Every 1-2 weeks
500 - 2500 Lux
Every 3-4 years
Spring-Early Summer
As needed
  • water dropWater

    Veitch's peony requires consistent moisture during the spring and early summer growing period, with reduced watering as it goes dormant in late summer. Water thoroughly once a week, applying about one gallon of water per plant to ensure the soil is moist but not waterlogged. During hot and dry spells, you may need to water twice a week, but always check the soil moisture level first, as overwatering can lead to root rot. In the fall and winter, watering can be significantly reduced as the plant requires a period of dry dormancy.

  • sunLight

    Veitch's peony thrives in full sun to partial shade, with at least six hours of sunlight per day being ideal. The best spot for planting is one where it receives morning sun and afternoon shade, particularly in hotter climates, as this can help prevent the flowers from fading too quickly.

  • thermometerTemperature

    Veitch's peony can tolerate a wide range of temperatures, but it grows best in areas where the temperature ranges between 65°F and 75°F during the growing season. It can survive winter temperatures down to -20°F and requires a period of cold dormancy to bloom successfully. Maintaining a temperature above freezing, yet cool during its dormant season, encourages healthy growth for the following spring.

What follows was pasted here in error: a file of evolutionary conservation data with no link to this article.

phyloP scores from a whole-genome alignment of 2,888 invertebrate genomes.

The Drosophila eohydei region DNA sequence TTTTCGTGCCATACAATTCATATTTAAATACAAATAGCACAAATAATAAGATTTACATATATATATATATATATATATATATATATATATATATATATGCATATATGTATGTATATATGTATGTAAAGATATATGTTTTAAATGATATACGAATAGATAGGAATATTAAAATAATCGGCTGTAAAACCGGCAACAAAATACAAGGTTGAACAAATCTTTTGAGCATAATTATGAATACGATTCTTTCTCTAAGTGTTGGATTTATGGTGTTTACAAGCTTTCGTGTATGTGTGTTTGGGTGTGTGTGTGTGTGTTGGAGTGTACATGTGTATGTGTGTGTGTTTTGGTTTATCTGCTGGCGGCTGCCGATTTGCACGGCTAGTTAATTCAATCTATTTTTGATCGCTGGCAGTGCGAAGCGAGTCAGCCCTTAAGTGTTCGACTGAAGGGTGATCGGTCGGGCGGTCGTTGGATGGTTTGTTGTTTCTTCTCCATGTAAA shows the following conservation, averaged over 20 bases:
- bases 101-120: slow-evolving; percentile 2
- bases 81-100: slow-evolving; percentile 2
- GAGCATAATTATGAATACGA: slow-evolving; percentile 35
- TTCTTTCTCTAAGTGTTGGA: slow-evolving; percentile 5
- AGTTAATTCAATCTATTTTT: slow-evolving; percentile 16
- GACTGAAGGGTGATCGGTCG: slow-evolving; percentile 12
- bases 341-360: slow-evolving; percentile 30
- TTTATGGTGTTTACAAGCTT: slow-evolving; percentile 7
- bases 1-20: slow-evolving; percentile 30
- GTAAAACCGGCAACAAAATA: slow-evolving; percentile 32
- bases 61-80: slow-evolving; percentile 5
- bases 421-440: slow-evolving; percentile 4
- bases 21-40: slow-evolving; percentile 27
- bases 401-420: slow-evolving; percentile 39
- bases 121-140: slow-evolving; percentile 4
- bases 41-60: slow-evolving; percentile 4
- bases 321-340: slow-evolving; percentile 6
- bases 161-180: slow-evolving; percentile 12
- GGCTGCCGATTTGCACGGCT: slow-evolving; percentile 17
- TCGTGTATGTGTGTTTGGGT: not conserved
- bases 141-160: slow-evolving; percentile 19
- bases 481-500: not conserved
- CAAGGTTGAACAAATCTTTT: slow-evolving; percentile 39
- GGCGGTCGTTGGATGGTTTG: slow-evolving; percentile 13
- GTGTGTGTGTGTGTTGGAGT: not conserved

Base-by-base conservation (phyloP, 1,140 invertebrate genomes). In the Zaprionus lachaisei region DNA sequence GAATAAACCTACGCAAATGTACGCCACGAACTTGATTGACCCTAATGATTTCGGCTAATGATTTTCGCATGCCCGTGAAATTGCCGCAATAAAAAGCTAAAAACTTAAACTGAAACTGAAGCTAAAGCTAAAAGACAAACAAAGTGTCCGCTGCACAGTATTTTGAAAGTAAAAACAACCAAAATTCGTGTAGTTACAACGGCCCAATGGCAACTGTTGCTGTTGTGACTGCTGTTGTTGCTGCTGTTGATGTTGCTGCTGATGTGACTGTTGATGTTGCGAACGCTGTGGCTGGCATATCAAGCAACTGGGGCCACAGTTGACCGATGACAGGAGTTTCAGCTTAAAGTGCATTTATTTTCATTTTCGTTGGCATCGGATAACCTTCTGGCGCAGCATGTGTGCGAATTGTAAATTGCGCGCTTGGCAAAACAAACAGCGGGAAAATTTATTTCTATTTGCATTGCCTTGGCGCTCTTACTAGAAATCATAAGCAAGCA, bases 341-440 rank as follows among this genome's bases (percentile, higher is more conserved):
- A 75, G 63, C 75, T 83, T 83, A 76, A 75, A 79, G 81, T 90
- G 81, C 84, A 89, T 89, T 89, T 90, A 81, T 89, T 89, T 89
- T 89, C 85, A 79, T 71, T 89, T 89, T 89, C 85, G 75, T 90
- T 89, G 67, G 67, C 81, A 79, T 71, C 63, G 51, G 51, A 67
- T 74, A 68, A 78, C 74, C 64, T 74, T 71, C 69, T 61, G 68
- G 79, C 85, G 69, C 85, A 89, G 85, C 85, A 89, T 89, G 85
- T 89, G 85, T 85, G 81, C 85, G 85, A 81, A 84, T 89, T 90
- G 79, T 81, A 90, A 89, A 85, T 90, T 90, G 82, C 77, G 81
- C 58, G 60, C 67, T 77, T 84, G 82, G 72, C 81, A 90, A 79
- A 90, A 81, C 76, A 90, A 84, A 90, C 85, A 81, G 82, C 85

• scissorsPruning

    Prune Veitch's peony after it has finished flowering, typically in late summer, to remove spent blooms and any dead or diseased foliage. This will maintain airflow and plant health, reducing the risk of fungal diseases. The best time for a major pruning is in fall, when you can cut back the stems to ground level as the plant goes into dormancy.

  • broomCleaning

    As needed

  • bambooSoil

    The best soil mix for the Veitch's peony should be well-draining with plenty of organic matter, ideally a loamy soil enriched with compost. The pH should be neutral to slightly alkaline, ranging from 6.5 to 7.5 for optimal growth.

  • plantRepotting

    Veitch's peony should be repotted every three to four years as it is a relatively slow-growing plant. It is best to repot after flowering when the plant is dormant.